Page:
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Sunday, 29 April 2012

Wonder what the poor people are doing?

I've been avoiding the subject, haven't I?  Marginalised people, the poor, extreme poor, hard-core poor, street kids, slum people, beggars. The poor are always with us.

I was over-prepared before coming to Bangladesh. It's unavoidable - poor Bangladesh. Literally.  I'd seen Slumdog Millionaire (I know it's about India), and listened to old India hands talking about stepping over abandoned babies on the pavements in Delhi. I heard about the millions of beggars besieging people as they left their hotels, and about the gangs of street kids who mill about amongst the traffic, tapping at windows and pointing at their stomachs then hurling abuse when it becomes apparent that money isn't forthcoming. Thousands and thousands of homeless people sleeping on pavements. So I was ready for it.

Well, Delhi may be like that, but Bangladesh isn't.  Of course there are just too many people who are desperately desperately poor. There are beggars. There are street kids wearing practically nothing, toiling away to earn practically nothing for picking rubbish or brushing outside the front of a shop. Once a week there is a rolling beggar who rolls his way past the office, calling out to Allah. He's obviously disabled as his legs are thin and bent, wears only a loin cloth and is covered in dust and muck. He rolls along the street, receiving alms from most people who pass, even from the rickshaw-wallahs who can ill-afford to give away any of their hard-earned cash. I thought he was some sort of pilgrim but no, he was working conscientiously at his job. As soon as the wad of cash is large enough his 'agent' arrives, takes it off him and on he rolls.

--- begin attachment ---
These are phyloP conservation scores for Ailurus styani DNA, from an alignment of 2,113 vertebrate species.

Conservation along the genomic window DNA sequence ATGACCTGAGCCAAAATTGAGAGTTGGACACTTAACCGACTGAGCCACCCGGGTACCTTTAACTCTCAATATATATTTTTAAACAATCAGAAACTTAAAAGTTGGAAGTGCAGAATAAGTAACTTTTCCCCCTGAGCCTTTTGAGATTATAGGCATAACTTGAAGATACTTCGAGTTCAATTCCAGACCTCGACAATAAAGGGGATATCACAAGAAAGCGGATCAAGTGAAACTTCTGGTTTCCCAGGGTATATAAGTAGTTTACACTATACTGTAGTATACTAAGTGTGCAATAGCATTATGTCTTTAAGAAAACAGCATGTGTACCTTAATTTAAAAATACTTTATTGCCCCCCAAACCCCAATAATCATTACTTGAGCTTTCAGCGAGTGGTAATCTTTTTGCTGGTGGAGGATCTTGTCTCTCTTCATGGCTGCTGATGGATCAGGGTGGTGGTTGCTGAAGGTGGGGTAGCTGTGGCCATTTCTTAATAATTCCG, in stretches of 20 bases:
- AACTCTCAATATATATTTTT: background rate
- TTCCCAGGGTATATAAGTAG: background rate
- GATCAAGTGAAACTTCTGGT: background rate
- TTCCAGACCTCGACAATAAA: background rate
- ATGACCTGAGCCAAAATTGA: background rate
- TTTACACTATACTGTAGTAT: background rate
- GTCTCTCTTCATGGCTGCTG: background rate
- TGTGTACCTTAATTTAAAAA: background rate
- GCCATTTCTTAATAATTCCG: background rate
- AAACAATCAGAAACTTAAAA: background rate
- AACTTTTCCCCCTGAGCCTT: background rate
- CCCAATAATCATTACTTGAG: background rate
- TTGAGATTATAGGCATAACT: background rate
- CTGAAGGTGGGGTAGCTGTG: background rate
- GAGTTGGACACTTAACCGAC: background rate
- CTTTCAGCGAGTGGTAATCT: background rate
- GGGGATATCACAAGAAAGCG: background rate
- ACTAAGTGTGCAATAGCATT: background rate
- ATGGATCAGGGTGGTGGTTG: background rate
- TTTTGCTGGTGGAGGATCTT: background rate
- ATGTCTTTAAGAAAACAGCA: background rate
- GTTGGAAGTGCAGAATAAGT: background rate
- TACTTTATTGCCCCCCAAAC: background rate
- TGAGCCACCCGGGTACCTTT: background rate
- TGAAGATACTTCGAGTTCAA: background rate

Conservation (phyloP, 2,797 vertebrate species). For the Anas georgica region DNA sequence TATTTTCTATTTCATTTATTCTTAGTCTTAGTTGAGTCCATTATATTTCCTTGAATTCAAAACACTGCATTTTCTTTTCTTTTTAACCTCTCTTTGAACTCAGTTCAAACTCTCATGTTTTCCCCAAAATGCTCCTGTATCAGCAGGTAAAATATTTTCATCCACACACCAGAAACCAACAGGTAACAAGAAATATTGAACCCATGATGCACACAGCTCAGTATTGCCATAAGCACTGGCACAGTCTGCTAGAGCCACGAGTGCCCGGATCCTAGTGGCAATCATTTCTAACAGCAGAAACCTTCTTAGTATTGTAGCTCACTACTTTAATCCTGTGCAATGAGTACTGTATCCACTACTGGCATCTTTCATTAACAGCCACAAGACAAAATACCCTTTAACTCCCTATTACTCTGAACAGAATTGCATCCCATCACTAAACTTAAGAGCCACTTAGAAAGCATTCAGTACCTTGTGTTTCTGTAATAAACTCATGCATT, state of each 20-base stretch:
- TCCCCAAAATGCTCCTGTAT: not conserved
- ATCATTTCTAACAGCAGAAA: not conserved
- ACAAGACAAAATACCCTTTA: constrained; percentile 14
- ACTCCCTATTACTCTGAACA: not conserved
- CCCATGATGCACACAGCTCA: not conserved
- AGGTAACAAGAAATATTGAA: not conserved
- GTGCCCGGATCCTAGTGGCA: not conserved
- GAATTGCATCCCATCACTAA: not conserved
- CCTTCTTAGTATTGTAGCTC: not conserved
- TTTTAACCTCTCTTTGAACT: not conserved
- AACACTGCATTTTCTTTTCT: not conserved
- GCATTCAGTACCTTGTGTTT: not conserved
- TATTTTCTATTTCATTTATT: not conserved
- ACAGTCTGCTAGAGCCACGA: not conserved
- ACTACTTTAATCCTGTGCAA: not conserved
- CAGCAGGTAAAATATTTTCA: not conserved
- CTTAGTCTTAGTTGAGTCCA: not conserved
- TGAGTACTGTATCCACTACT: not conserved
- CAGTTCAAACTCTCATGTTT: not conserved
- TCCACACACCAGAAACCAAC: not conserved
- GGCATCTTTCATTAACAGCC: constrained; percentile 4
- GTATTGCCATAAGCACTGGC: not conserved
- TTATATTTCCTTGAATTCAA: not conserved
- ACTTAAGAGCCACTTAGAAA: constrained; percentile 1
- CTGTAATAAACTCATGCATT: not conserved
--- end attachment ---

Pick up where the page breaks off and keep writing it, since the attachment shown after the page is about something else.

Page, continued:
There are beggars. But just not as many as I had expected. A couple of kids poking their fingers through the grill-door of the CNG when we stop in the traffic jam, "please madam please".  Relent and give one of them 10 Thaka (1 penny) and half a dozen more arrive. Often they and the always near-by adults will be selling something - popcorn, candy floss, pirated books with half the pages missing, pens, sets of plastic Tuppaware boxes, laminated cards showing pictures of animals with badly spelled words in English and Bangla - elpant, "learn English" they shout. I hate staring ahead and ignoring them, so I just shake my head and repeat 'no, sorry' until they get bored and move on to the next potential money-bags.